A Plea for the Poor.
(This is a letter by the pastor to the members of our parish. We are three small rural places of worship in one pastoral unit. Our county has suffered economic decline due to the closure of the forest to logging, which had been the mainstay of the local economy for a hundred years. Poverty and hunger have increased and we are responding with a small food bank, financed by donations.)

I am writing you to ask for your support for our parish food bank, the Pastor's Pantry. This project has my full support and that of the parish pastoral council. It is an opportunity for each of us not only to help the needy in our local community, but also to help ourselves. Our Lord has spoken many times about helping the poor and he has indicated that our help of the poor is kindness given directly to Him.

"When the Son of Man comes in his glory, and all the angels with him, he will sit upon his glorious throne, and all the nations will be assembled before him. And he will separate them one from another, as a shepherd separates the sheep from the goats. He will place the sheep on his right and the goats on his left. Then the king will say to those on his right, 'Come, you who are blessed by my Father. Inherit the kingdom prepared for you from the foundation of the world. For I was hungry and you gave me food…"Matt. 25:31-35.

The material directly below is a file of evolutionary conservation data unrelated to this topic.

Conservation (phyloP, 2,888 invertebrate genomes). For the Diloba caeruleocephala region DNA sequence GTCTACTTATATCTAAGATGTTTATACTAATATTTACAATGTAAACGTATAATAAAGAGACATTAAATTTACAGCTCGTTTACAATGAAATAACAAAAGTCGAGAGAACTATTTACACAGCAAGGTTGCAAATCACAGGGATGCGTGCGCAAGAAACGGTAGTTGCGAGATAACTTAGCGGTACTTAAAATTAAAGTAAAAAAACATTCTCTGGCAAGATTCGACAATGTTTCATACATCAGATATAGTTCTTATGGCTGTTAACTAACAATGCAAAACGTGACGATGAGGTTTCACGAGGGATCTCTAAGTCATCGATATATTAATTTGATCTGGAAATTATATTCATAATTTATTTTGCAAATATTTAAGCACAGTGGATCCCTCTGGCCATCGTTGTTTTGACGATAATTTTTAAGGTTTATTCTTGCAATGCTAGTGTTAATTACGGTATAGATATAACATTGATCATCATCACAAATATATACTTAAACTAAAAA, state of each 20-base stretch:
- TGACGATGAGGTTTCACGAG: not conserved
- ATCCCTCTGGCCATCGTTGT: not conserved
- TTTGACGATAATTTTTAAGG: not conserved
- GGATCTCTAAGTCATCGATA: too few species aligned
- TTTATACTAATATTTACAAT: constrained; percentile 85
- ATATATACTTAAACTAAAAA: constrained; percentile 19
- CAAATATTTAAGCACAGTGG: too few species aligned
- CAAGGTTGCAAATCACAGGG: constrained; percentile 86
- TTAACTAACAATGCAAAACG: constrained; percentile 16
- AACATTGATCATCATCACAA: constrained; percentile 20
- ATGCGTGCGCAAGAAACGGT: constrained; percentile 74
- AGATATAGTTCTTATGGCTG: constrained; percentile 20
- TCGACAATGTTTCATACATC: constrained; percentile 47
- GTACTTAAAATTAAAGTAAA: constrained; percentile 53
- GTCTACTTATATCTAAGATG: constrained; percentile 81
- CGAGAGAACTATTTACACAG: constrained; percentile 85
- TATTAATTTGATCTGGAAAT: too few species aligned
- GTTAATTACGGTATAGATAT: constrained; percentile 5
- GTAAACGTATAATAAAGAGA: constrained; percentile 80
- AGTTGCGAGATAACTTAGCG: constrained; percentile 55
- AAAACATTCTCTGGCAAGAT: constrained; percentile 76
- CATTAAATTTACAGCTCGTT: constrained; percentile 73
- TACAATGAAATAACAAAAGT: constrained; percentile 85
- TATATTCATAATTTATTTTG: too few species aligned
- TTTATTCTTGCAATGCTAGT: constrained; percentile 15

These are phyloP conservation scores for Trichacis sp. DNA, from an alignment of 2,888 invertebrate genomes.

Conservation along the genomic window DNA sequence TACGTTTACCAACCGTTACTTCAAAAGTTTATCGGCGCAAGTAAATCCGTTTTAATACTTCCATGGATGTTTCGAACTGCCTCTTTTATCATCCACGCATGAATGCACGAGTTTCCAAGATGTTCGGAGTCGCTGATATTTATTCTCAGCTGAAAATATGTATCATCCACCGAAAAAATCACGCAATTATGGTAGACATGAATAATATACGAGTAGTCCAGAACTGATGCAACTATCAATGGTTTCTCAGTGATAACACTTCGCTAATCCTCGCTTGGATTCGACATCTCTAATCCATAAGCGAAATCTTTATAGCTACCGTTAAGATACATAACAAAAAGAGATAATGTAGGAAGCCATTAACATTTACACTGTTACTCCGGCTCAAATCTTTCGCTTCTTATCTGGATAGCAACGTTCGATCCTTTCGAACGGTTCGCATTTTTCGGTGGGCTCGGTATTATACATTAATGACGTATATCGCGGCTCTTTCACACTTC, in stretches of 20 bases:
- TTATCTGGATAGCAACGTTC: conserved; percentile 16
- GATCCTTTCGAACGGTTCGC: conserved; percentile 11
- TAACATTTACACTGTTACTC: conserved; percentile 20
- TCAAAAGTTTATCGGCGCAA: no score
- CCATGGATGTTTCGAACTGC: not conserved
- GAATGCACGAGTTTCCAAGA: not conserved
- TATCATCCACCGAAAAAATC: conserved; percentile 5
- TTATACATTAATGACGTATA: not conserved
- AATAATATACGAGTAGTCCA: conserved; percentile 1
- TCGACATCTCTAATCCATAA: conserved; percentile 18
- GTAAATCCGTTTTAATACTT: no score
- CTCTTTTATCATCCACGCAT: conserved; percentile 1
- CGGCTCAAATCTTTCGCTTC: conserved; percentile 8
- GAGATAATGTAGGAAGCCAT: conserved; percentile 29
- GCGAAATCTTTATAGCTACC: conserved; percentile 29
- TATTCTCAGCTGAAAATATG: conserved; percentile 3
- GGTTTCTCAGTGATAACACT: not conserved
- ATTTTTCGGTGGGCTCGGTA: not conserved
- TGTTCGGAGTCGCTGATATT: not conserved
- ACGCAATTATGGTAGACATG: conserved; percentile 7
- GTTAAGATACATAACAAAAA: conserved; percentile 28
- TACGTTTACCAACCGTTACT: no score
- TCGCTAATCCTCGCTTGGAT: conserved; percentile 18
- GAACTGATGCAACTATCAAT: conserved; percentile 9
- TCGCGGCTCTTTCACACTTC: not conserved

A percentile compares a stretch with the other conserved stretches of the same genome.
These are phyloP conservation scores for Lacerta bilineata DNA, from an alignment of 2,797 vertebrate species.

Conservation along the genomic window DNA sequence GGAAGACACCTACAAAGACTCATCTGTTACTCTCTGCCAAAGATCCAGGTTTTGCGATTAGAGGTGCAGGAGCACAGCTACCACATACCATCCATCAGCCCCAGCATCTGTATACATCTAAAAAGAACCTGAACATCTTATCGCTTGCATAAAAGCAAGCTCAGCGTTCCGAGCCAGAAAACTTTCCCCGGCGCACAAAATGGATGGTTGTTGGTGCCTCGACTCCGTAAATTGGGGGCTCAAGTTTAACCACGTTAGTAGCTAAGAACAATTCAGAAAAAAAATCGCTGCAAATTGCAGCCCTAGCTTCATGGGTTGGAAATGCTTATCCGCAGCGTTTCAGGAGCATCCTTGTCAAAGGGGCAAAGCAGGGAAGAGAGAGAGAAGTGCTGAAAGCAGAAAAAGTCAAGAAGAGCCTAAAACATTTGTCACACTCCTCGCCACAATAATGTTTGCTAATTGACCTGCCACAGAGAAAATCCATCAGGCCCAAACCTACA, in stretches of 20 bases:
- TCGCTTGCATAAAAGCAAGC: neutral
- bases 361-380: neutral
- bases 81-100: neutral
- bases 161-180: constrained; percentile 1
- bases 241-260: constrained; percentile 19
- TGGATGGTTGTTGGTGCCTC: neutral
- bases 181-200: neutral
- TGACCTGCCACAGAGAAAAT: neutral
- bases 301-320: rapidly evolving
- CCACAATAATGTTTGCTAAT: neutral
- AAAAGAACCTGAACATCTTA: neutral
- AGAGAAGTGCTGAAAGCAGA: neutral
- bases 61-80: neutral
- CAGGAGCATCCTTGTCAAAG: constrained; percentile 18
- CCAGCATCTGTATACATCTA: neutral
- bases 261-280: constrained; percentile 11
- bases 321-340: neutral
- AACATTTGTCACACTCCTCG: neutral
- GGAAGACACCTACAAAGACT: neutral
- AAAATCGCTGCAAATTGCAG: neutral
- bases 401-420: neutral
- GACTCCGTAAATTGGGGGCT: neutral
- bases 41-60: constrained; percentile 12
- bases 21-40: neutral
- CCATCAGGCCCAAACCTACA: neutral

The good will ask when did they see him and give him food? "And the king will say to them in reply, 'Amen, I say to you, whatever you did for one of these least brothers of mine, you did for me.'" Matt. 25:40.

However, to those who do not care for the poor he will say: "Depart from me, you accursed, into the eternal fire prepared for the devil and his angels. For I was hungry and you gave me no food,.." Matt. 25:41-42. The apostle James takes up this message and tries to convince Christians to act.


"For the judgment is merciless to one who has not shown mercy; mercy triumphs over judgment. What good is it, my brothers, if someone says he has faith but does not have works? Can that faith save him? If a brother or sister has nothing to wear and has no food for the day, and one of you says to them, "Go in peace, keep warm, and eat well," but you do not give them the necessities of the body, what good is it? So also faith of itself, if it does not have works, is dead." James 2:13-17.


There are three ways that someone can care for the poor. People can do all three, but often that is not possible. However, we can all do something.